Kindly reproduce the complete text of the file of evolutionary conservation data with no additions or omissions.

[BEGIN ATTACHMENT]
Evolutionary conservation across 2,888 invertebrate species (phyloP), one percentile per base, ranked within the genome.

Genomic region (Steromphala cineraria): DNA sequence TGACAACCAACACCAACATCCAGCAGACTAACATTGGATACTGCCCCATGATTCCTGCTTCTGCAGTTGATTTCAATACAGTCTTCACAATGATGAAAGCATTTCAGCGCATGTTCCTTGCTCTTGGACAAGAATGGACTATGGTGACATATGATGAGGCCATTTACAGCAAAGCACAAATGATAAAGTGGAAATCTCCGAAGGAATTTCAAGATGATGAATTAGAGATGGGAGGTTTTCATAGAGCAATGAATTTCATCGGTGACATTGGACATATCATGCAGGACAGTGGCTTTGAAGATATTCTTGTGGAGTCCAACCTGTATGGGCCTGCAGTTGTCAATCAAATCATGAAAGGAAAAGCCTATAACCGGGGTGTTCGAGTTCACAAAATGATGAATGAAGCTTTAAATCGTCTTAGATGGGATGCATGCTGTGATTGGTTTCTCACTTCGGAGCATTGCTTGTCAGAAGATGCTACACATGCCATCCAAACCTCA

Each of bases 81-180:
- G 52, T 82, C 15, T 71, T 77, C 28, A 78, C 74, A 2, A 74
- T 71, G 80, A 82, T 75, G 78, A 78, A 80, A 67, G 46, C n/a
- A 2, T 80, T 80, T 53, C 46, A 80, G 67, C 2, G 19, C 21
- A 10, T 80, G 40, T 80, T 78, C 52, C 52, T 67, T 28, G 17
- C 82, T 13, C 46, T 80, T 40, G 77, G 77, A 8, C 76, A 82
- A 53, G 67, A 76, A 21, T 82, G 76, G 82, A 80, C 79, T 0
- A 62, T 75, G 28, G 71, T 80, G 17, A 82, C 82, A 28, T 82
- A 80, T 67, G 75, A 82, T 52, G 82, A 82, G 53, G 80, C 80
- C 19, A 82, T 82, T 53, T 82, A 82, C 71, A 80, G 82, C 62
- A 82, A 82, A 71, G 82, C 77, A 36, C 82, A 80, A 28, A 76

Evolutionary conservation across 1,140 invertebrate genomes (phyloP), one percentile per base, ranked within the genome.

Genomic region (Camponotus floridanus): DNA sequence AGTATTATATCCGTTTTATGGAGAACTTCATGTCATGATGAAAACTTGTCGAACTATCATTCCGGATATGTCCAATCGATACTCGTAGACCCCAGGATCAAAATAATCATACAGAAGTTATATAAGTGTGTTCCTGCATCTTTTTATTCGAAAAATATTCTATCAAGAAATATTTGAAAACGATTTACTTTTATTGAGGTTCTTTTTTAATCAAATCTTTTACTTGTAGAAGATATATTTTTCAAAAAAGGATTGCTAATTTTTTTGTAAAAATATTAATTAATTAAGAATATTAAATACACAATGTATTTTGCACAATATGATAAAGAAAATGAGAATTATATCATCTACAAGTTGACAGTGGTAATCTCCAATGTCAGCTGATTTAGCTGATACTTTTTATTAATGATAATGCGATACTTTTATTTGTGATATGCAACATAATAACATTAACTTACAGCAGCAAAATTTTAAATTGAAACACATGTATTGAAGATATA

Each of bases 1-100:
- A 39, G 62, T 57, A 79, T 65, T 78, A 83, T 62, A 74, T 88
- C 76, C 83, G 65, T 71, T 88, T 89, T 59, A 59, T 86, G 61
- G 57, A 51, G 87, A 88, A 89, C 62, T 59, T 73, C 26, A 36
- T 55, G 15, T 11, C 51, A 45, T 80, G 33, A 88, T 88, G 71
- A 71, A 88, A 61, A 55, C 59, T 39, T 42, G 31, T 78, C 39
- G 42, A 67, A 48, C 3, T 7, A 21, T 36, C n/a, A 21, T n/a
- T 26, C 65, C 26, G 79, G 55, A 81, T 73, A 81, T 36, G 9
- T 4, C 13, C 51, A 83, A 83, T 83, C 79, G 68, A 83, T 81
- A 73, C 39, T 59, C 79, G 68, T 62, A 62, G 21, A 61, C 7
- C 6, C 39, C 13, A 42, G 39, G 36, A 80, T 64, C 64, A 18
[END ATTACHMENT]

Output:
Evolutionary conservation across 2,888 invertebrate species (phyloP), one percentile per base, ranked within the genome.

Genomic region (Steromphala cineraria): DNA sequence TGACAACCAACACCAACATCCAGCAGACTAACATTGGATACTGCCCCATGATTCCTGCTTCTGCAGTTGATTTCAATACAGTCTTCACAATGATGAAAGCATTTCAGCGCATGTTCCTTGCTCTTGGACAAGAATGGACTATGGTGACATATGATGAGGCCATTTACAGCAAAGCACAAATGATAAAGTGGAAATCTCCGAAGGAATTTCAAGATGATGAATTAGAGATGGGAGGTTTTCATAGAGCAATGAATTTCATCGGTGACATTGGACATATCATGCAGGACAGTGGCTTTGAAGATATTCTTGTGGAGTCCAACCTGTATGGGCCTGCAGTTGTCAATCAAATCATGAAAGGAAAAGCCTATAACCGGGGTGTTCGAGTTCACAAAATGATGAATGAAGCTTTAAATCGTCTTAGATGGGATGCATGCTGTGATTGGTTTCTCACTTCGGAGCATTGCTTGTCAGAAGATGCTACACATGCCATCCAAACCTCA

Each of bases 81-180:
- G 52, T 82, C 15, T 71, T 77, C 28, A 78, C 74, A 2, A 74
- T 71, G 80, A 82, T 75, G 78, A 78, A 80, A 67, G 46, C n/a
- A 2, T 80, T 80, T 53, C 46, A 80, G 67, C 2, G 19, C 21
- A 10, T 80, G 40, T 80, T 78, C 52, C 52, T 67, T 28, G 17
- C 82, T 13, C 46, T 80, T 40, G 77, G 77, A 8, C 76, A 82
- A 53, G 67, A 76, A 21, T 82, G 76, G 82, A 80, C 79, T 0
- A 62, T 75, G 28, G 71, T 80, G 17, A 82, C 82, A 28, T 82
- A 80, T 67, G 75, A 82, T 52, G 82, A 82, G 53, G 80, C 80
- C 19, A 82, T 82, T 53, T 82, A 82, C 71, A 80, G 82, C 62
- A 82, A 82, A 71, G 82, C 77, A 36, C 82, A 80, A 28, A 76

Evolutionary conservation across 1,140 invertebrate genomes (phyloP), one percentile per base, ranked within the genome.

Genomic region (Camponotus floridanus): DNA sequence AGTATTATATCCGTTTTATGGAGAACTTCATGTCATGATGAAAACTTGTCGAACTATCATTCCGGATATGTCCAATCGATACTCGTAGACCCCAGGATCAAAATAATCATACAGAAGTTATATAAGTGTGTTCCTGCATCTTTTTATTCGAAAAATATTCTATCAAGAAATATTTGAAAACGATTTACTTTTATTGAGGTTCTTTTTTAATCAAATCTTTTACTTGTAGAAGATATATTTTTCAAAAAAGGATTGCTAATTTTTTTGTAAAAATATTAATTAATTAAGAATATTAAATACACAATGTATTTTGCACAATATGATAAAGAAAATGAGAATTATATCATCTACAAGTTGACAGTGGTAATCTCCAATGTCAGCTGATTTAGCTGATACTTTTTATTAATGATAATGCGATACTTTTATTTGTGATATGCAACATAATAACATTAACTTACAGCAGCAAAATTTTAAATTGAAACACATGTATTGAAGATATA

Each of bases 1-100:
- A 39, G 62, T 57, A 79, T 65, T 78, A 83, T 62, A 74, T 88
- C 76, C 83, G 65, T 71, T 88, T 89, T 59, A 59, T 86, G 61
- G 57, A 51, G 87, A 88, A 89, C 62, T 59, T 73, C 26, A 36
- T 55, G 15, T 11, C 51, A 45, T 80, G 33, A 88, T 88, G 71
- A 71, A 88, A 61, A 55, C 59, T 39, T 42, G 31, T 78, C 39
- G 42, A 67, A 48, C 3, T 7, A 21, T 36, C n/a, A 21, T n/a
- T 26, C 65, C 26, G 79, G 55, A 81, T 73, A 81, T 36, G 9
- T 4, C 13, C 51, A 83, A 83, T 83, C 79, G 68, A 83, T 81
- A 73, C 39, T 59, C 79, G 68, T 62, A 62, G 21, A 61, C 7
- C 6, C 39, C 13, A 42, G 39, G 36, A 80, T 64, C 64, A 18